Navigation

map

This map was displayed in a case in the historical museum at Plaza Sto. Domingo in Cd. Oaxaca. The first thing you notice is how crude and inaccurate the depiction of the Americas is when compared with that of Europe, Africa, and Asia, where sailors had been transporting cartographers for centuries. I don’t know the date of this map, but I deduce that explorers had reached up the west coast of North America, but not to Alaska, and their landings on the northeast coast were so spotty as to make them think that Greenland was connected to what is now Canada.  The northern borders were all drawn as if they were bounded by navigable waters. A bit of wishful thinking which may now be manifested thanks to the melting of the icecaps.

Yesterday I listened to a fascinating podcast featuring Donald Hoffman, who has a intriguing theory on the nature of reality. Long story short and very simplified, our perceptions are all false, they are just the interface by which we navigate the operating system which is consciousness. It is a truly mindbending 54 minutes.  He is very good at making his theory intelligible to ordinary brains.

For 35 years I painted abstract acrylic canvases which created illusions using the brain’s ability and tendency to fill in the blanks where information is lacking. I was also a wake-n-bake weed smoker for many years.  One thing I noticed about THC is that for many people, it obscures the ability to read other people, to pick up on cues as to their thoughts, to read between the lines of their behavior.  This creates gaps, which our brain fills in.  Another effect of THC is mild paranoia, which affects the way those gaps are filled, to the detriment of interpersonal relationships. This became particularly clear to me in the 90’s, when I quit smoking and my girlfriend at the time didn’t. We didn’t last long.

Our ability to recognize patterns and to extrapolate the connections between divergent points of knowledge has been critical to our survival as a species and to the development and expansion of our understanding of the universe around us. Now Hoffman comes along and says none of it is real.  The trippy thing is that he has come to this conclusion through the lens of the same false patchwork interface that, according to him, we all use to make sense of life. He proves all of this using mathematics.  I have not seen any of the equations in question, and I doubt I would understand them, but the theory rings true.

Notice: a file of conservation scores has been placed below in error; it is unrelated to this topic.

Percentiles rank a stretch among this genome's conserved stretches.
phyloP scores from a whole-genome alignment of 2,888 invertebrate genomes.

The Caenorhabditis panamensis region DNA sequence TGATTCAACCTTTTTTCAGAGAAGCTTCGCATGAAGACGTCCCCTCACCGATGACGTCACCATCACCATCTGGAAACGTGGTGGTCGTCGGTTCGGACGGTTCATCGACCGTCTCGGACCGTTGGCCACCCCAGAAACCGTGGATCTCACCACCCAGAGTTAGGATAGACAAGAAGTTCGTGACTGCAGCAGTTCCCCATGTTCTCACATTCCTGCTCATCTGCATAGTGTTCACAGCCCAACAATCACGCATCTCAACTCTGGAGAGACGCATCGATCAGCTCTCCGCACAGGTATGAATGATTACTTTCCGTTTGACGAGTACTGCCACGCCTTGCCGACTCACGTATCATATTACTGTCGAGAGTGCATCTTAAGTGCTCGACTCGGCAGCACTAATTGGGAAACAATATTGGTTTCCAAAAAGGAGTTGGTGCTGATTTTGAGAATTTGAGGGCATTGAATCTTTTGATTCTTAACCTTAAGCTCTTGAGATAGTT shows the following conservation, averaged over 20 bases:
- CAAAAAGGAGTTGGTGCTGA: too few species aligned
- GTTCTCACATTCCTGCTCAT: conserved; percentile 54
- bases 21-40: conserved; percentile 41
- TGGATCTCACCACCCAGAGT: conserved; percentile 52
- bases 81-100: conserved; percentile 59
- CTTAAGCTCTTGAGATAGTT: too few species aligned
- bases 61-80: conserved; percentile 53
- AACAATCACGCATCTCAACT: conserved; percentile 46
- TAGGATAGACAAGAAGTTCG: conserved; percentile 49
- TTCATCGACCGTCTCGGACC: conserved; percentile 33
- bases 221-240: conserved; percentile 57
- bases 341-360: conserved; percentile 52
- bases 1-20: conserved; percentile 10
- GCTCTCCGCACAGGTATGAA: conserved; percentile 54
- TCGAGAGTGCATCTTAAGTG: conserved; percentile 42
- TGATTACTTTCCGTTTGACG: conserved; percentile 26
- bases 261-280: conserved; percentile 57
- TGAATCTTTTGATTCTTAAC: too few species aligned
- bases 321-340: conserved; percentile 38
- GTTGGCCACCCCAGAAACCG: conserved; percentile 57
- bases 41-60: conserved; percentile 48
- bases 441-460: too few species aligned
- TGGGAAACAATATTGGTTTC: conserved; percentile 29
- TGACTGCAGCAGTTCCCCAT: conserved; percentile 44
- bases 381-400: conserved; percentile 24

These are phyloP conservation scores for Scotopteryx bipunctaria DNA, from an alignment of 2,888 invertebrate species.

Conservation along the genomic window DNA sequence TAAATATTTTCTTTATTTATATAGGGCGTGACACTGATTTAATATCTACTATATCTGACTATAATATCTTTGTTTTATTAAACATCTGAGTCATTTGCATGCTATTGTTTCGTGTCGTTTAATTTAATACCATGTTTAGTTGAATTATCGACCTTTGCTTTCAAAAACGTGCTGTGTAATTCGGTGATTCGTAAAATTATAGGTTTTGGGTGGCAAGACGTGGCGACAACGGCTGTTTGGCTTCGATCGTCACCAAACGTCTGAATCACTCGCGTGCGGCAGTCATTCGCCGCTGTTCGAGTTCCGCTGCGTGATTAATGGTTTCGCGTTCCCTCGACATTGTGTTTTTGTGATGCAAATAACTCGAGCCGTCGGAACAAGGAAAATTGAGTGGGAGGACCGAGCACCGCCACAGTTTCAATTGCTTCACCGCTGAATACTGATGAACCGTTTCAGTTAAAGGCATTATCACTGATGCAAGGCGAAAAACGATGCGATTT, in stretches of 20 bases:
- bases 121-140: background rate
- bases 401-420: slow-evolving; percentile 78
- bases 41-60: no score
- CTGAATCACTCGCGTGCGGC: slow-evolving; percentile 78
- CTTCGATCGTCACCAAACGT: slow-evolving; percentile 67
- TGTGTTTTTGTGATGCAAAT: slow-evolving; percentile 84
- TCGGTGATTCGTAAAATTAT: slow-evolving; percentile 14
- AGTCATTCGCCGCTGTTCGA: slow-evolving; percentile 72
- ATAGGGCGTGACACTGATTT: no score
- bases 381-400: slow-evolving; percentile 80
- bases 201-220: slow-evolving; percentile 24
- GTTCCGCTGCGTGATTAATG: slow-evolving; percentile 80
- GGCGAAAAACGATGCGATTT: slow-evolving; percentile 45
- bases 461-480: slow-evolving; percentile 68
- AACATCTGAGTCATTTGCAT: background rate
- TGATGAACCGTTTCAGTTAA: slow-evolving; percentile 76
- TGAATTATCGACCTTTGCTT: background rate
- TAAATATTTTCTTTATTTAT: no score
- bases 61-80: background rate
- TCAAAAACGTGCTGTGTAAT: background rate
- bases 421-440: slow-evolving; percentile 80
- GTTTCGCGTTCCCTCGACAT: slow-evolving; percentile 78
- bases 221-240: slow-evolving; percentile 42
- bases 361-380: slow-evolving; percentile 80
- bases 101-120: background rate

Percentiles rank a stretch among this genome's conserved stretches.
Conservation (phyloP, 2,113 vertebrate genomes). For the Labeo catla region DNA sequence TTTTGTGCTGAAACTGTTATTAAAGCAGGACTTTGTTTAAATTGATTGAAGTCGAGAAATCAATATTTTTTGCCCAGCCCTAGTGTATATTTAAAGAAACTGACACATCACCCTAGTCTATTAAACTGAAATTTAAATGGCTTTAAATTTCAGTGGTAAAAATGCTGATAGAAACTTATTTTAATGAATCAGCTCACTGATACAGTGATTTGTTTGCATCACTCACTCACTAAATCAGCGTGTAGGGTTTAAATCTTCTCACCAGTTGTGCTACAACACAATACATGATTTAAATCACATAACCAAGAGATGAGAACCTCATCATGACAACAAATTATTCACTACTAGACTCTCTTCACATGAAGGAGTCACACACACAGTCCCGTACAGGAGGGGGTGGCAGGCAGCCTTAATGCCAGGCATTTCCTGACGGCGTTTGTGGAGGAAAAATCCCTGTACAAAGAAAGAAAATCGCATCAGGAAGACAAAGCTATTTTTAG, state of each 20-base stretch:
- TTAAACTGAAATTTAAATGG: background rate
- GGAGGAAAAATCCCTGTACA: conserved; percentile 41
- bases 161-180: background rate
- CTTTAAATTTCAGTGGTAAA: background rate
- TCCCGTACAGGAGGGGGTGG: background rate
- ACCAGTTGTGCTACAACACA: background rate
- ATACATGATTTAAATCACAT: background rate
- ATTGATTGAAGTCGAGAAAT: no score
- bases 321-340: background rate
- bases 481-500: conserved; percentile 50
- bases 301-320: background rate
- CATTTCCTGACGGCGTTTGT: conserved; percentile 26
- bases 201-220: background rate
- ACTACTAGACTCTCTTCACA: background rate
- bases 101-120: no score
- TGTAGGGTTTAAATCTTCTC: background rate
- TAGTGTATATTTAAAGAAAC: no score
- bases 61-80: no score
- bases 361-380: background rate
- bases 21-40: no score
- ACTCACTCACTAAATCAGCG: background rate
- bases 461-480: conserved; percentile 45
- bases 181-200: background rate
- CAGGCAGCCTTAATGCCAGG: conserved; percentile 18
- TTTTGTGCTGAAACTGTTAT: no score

The map above illustrates how easy it is to get things very very wrong if you don’t have enough data, and also the confidence with which humans extrapolate and draw the map of their world in the face of this lack of knowledge.

I am about to embark on a major transition.  In 8 months, I will start collecting Social Security.  During the subsequent year, I will prepare and finally move to Oaxaca to “retire.” I am taking this step based on a very small set of data.  I am sure I have drawn the map of this adventure to include a clear Northwest Passage which doesn’t exist, and that the coastlines I have drawn are woefully inaccurate.  Still, I will travel to this new world and learn its true boundaries, it’s beauties and perils.  I will live, as humans always have, refining my interface with consciousness by navigating the unknown.